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LEGIONELLA TESTING – COLLEGES & UNIVERSITIES

Danger Areas

These sites are far more complex, usually the original facility bears little resemblance to the present day layout.

New buildings and refurbished departments will have been added so that the initial centralised water systems can no longer cope.

Consequently new systems are installed and whole buildings are migrated from one supply to another, often leaving disused and deadleg pipework.

As the courses offered change frequently, buildings have to adapt accordingly. Laboratories, toilets, showers etc are installed, removed or modified which means redundant distribution pipework may be capped and hidden. These deadlegs provide the conditions for legionella to grow and seed other parts of the water system.

It is also extremely important to manage the risk of legionella when schools are closed for holidays etc.  These periods provide the perfect opportunity for bacterial growth within the water systems and therefore all water storage tanks, calorifiers and outlets should be thoroughly flushed prior to the start of a new Term.  It would be prudent to consider screening the water services for legionella bacteria as part of the regime.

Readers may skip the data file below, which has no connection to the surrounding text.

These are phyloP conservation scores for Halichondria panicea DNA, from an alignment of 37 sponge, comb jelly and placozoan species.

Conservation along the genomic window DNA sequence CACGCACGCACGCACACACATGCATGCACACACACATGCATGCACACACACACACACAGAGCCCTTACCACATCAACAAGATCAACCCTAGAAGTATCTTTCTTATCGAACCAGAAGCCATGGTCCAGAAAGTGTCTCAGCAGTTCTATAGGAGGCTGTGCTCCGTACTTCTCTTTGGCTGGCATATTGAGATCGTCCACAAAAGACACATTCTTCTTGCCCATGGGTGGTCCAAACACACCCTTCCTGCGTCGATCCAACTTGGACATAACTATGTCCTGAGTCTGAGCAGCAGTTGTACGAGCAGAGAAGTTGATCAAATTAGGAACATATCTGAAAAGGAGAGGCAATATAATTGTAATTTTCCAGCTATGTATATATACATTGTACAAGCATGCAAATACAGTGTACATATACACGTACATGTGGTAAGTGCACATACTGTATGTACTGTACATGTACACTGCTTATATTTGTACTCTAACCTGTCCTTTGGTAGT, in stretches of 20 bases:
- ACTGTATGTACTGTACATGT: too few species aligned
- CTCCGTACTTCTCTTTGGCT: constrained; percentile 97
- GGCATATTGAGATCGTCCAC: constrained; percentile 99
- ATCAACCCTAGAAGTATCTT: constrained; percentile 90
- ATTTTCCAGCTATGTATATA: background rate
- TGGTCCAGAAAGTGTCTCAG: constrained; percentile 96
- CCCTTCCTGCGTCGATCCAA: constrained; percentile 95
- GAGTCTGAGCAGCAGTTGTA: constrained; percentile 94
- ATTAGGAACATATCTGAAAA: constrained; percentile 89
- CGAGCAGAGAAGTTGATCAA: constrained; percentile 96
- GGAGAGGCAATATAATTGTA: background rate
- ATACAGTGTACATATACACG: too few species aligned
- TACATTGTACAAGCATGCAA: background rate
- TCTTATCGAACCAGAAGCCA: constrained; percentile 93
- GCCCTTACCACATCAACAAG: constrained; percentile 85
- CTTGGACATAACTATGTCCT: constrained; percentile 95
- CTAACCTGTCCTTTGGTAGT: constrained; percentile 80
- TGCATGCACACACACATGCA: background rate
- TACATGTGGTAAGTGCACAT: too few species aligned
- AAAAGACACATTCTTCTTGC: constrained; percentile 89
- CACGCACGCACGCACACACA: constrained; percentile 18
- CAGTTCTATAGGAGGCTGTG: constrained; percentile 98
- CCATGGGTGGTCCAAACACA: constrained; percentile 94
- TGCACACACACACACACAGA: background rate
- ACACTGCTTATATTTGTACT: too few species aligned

An area often forgotten, but of high risk, is the cleanliness of the drinking water especially if it is delivered via drinking water fountains.  We expect, quite rightly, that our mains water is of exceptional quality, however bacteria is often transferred to these fountains via students hands that have been in contact with contaminated outlets, i.e. toilet taps, where it is common to find faecal bacteria.  Regularly checking the drinking water outlets for bacteria is considered good practice to highlight if the hygiene regimes are adequate or require review.  The test is referred to as a ‘potable’ test and consists of:

  • Total Viable Count at 22°C
  • Total Viable Count at 37°C
  • E.Coli
  • Coliforms

FInd out our ‘Potable’ Test

LAW

  • Management of Health & Safety at Work Regulations 1999
  • Control of Substances Hazardous to Health Regulations 1999
  • Health & Safety at Work Act 1974

RELEVANT DOCUMENTS

HSG274 Legionnaires’ disease: Technical guidance:-

  • Part 2: The control of legionella bacteria in hot & cold water systems


HSE- Legionnaires’ disease A guide for employers
HSE - Essential information for providers of residential accommodation

Which kit to buy?

The number of samples and frequency should be stated in the ‘Written Scheme’ which is produced following the risk assessment.

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